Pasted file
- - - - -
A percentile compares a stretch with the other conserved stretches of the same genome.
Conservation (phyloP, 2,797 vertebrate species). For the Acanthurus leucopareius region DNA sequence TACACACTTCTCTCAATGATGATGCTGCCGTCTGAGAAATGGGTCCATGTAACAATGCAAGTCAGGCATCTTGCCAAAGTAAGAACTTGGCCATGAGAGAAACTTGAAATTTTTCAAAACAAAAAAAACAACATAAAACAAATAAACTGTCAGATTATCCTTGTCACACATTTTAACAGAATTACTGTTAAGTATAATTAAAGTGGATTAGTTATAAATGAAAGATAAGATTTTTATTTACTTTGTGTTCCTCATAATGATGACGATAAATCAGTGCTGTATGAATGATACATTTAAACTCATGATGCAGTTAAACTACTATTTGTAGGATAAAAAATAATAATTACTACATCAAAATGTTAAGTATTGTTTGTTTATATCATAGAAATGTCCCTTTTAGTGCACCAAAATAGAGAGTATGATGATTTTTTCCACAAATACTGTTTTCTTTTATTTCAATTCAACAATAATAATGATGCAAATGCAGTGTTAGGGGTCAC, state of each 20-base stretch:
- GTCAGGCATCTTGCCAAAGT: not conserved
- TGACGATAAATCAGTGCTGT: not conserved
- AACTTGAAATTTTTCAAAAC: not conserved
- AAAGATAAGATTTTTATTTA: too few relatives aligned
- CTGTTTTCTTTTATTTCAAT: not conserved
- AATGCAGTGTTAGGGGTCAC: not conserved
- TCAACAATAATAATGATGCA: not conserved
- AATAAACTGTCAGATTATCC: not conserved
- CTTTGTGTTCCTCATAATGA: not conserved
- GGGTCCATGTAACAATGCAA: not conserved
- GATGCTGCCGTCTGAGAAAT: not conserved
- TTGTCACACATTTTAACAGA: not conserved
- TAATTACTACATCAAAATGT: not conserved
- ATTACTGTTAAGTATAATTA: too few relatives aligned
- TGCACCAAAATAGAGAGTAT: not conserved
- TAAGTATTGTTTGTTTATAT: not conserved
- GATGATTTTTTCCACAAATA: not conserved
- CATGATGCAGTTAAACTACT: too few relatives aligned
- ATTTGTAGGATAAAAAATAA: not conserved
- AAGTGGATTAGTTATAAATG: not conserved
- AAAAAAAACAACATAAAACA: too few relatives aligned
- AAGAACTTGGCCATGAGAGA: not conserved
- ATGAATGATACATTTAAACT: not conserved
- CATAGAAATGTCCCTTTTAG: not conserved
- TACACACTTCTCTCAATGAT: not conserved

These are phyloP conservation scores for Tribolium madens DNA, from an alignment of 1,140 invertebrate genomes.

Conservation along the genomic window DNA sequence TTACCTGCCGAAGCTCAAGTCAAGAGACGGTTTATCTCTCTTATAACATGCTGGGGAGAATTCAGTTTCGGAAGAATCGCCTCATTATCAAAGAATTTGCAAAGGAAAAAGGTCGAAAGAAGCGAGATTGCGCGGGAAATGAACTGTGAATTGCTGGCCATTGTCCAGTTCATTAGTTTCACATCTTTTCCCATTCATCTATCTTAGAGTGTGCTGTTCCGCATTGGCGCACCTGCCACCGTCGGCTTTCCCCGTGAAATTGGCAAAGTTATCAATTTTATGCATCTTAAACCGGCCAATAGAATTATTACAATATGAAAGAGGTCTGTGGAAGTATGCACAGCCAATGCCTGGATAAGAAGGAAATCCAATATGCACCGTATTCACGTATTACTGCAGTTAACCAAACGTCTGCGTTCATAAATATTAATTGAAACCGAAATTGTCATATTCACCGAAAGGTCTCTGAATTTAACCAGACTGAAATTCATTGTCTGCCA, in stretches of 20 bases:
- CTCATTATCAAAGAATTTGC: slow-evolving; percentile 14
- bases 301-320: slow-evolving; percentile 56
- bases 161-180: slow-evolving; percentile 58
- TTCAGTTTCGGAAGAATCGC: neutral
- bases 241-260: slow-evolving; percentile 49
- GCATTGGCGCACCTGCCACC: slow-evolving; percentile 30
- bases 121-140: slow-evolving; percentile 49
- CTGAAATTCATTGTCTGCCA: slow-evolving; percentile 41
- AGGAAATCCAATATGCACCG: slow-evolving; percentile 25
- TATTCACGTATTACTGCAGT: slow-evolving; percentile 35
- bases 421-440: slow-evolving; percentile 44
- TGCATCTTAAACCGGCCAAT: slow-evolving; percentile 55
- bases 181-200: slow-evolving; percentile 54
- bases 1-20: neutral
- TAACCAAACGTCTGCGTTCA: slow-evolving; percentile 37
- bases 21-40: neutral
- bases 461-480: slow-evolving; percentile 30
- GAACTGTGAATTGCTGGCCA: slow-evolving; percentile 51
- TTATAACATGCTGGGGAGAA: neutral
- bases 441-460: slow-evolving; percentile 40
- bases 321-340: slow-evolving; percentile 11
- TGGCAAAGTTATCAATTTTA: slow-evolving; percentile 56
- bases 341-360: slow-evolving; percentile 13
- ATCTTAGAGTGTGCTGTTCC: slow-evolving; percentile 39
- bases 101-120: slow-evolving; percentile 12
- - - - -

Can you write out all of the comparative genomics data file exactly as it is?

A percentile compares a stretch with the other conserved stretches of the same genome.
Conservation (phyloP, 2,797 vertebrate species). For the Acanthurus leucopareius region DNA sequence TACACACTTCTCTCAATGATGATGCTGCCGTCTGAGAAATGGGTCCATGTAACAATGCAAGTCAGGCATCTTGCCAAAGTAAGAACTTGGCCATGAGAGAAACTTGAAATTTTTCAAAACAAAAAAAACAACATAAAACAAATAAACTGTCAGATTATCCTTGTCACACATTTTAACAGAATTACTGTTAAGTATAATTAAAGTGGATTAGTTATAAATGAAAGATAAGATTTTTATTTACTTTGTGTTCCTCATAATGATGACGATAAATCAGTGCTGTATGAATGATACATTTAAACTCATGATGCAGTTAAACTACTATTTGTAGGATAAAAAATAATAATTACTACATCAAAATGTTAAGTATTGTTTGTTTATATCATAGAAATGTCCCTTTTAGTGCACCAAAATAGAGAGTATGATGATTTTTTCCACAAATACTGTTTTCTTTTATTTCAATTCAACAATAATAATGATGCAAATGCAGTGTTAGGGGTCAC, state of each 20-base stretch:
- GTCAGGCATCTTGCCAAAGT: not conserved
- TGACGATAAATCAGTGCTGT: not conserved
- AACTTGAAATTTTTCAAAAC: not conserved
- AAAGATAAGATTTTTATTTA: too few relatives aligned
- CTGTTTTCTTTTATTTCAAT: not conserved
- AATGCAGTGTTAGGGGTCAC: not conserved
- TCAACAATAATAATGATGCA: not conserved
- AATAAACTGTCAGATTATCC: not conserved
- CTTTGTGTTCCTCATAATGA: not conserved
- GGGTCCATGTAACAATGCAA: not conserved
- GATGCTGCCGTCTGAGAAAT: not conserved
- TTGTCACACATTTTAACAGA: not conserved
- TAATTACTACATCAAAATGT: not conserved
- ATTACTGTTAAGTATAATTA: too few relatives aligned
- TGCACCAAAATAGAGAGTAT: not conserved
- TAAGTATTGTTTGTTTATAT: not conserved
- GATGATTTTTTCCACAAATA: not conserved
- CATGATGCAGTTAAACTACT: too few relatives aligned
- ATTTGTAGGATAAAAAATAA: not conserved
- AAGTGGATTAGTTATAAATG: not conserved
- AAAAAAAACAACATAAAACA: too few relatives aligned
- AAGAACTTGGCCATGAGAGA: not conserved
- ATGAATGATACATTTAAACT: not conserved
- CATAGAAATGTCCCTTTTAG: not conserved
- TACACACTTCTCTCAATGAT: not conserved

These are phyloP conservation scores for Tribolium madens DNA, from an alignment of 1,140 invertebrate genomes.

Conservation along the genomic window DNA sequence TTACCTGCCGAAGCTCAAGTCAAGAGACGGTTTATCTCTCTTATAACATGCTGGGGAGAATTCAGTTTCGGAAGAATCGCCTCATTATCAAAGAATTTGCAAAGGAAAAAGGTCGAAAGAAGCGAGATTGCGCGGGAAATGAACTGTGAATTGCTGGCCATTGTCCAGTTCATTAGTTTCACATCTTTTCCCATTCATCTATCTTAGAGTGTGCTGTTCCGCATTGGCGCACCTGCCACCGTCGGCTTTCCCCGTGAAATTGGCAAAGTTATCAATTTTATGCATCTTAAACCGGCCAATAGAATTATTACAATATGAAAGAGGTCTGTGGAAGTATGCACAGCCAATGCCTGGATAAGAAGGAAATCCAATATGCACCGTATTCACGTATTACTGCAGTTAACCAAACGTCTGCGTTCATAAATATTAATTGAAACCGAAATTGTCATATTCACCGAAAGGTCTCTGAATTTAACCAGACTGAAATTCATTGTCTGCCA, in stretches of 20 bases:
- CTCATTATCAAAGAATTTGC: slow-evolving; percentile 14
- bases 301-320: slow-evolving; percentile 56
- bases 161-180: slow-evolving; percentile 58
- TTCAGTTTCGGAAGAATCGC: neutral
- bases 241-260: slow-evolving; percentile 49
- GCATTGGCGCACCTGCCACC: slow-evolving; percentile 30
- bases 121-140: slow-evolving; percentile 49
- CTGAAATTCATTGTCTGCCA: slow-evolving; percentile 41
- AGGAAATCCAATATGCACCG: slow-evolving; percentile 25
- TATTCACGTATTACTGCAGT: slow-evolving; percentile 35
- bases 421-440: slow-evolving; percentile 44
- TGCATCTTAAACCGGCCAAT: slow-evolving; percentile 55
- bases 181-200: slow-evolving; percentile 54
- bases 1-20: neutral
- TAACCAAACGTCTGCGTTCA: slow-evolving; percentile 37
- bases 21-40: neutral
- bases 461-480: slow-evolving; percentile 30
- GAACTGTGAATTGCTGGCCA: slow-evolving; percentile 51
- TTATAACATGCTGGGGAGAA: neutral
- bases 441-460: slow-evolving; percentile 40
- bases 321-340: slow-evolving; percentile 11
- TGGCAAAGTTATCAATTTTA: slow-evolving; percentile 56
- bases 341-360: slow-evolving; percentile 13
- ATCTTAGAGTGTGCTGTTCC: slow-evolving; percentile 39
- bases 101-120: slow-evolving; percentile 12